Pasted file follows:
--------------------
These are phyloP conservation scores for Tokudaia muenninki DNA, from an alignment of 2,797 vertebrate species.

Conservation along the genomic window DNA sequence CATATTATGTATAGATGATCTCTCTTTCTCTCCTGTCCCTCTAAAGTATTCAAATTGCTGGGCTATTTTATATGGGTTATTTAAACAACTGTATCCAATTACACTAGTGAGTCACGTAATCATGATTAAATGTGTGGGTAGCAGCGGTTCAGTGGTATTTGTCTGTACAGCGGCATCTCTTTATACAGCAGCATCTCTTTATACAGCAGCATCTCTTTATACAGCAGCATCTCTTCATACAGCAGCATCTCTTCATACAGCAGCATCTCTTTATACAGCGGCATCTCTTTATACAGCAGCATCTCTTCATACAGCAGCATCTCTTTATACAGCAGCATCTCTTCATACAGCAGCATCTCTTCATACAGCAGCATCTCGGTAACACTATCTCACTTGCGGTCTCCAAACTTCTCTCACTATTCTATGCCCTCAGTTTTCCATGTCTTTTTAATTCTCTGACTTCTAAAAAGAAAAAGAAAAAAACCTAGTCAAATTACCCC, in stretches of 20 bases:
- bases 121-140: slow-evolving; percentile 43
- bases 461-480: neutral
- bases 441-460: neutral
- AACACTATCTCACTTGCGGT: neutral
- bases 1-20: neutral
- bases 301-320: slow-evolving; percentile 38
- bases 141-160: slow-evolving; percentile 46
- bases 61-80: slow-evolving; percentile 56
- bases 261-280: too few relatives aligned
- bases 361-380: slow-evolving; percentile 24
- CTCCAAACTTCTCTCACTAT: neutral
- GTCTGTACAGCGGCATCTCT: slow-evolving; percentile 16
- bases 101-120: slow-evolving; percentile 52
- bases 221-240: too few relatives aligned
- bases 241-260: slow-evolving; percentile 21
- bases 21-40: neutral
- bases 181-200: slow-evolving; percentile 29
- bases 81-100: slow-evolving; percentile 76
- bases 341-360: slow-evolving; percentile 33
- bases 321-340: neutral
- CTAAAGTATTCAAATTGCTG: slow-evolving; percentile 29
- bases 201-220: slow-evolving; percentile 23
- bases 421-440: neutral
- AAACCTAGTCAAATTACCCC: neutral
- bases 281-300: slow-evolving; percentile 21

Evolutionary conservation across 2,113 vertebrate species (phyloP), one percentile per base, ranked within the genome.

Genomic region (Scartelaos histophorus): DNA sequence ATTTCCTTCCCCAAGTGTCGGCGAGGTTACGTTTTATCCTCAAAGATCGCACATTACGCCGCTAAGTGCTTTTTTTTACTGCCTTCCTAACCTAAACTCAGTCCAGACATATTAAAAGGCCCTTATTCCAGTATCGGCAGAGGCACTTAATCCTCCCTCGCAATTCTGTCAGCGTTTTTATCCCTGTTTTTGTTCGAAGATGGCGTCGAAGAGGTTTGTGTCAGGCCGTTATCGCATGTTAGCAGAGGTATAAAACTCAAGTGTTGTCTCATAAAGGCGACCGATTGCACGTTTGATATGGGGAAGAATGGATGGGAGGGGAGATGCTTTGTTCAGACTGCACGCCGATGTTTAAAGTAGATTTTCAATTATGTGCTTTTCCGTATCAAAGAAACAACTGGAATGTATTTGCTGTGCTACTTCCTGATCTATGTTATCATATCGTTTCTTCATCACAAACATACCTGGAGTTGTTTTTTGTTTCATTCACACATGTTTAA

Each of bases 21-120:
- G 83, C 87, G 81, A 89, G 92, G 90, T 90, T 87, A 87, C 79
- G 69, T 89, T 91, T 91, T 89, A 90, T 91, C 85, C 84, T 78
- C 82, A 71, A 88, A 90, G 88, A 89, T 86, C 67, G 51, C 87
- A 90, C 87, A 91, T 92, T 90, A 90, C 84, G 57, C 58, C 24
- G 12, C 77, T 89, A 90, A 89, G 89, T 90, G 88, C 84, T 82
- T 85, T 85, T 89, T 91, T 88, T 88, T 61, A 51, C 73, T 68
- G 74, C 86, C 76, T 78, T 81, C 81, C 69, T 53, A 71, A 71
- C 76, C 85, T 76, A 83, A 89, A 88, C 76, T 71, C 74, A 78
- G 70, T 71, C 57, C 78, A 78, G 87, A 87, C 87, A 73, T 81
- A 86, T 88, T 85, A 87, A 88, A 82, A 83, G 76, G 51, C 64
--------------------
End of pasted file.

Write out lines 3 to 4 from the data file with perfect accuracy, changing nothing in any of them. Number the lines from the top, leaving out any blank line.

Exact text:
- bases 121-140: slow-evolving; percentile 43
- bases 461-480: neutral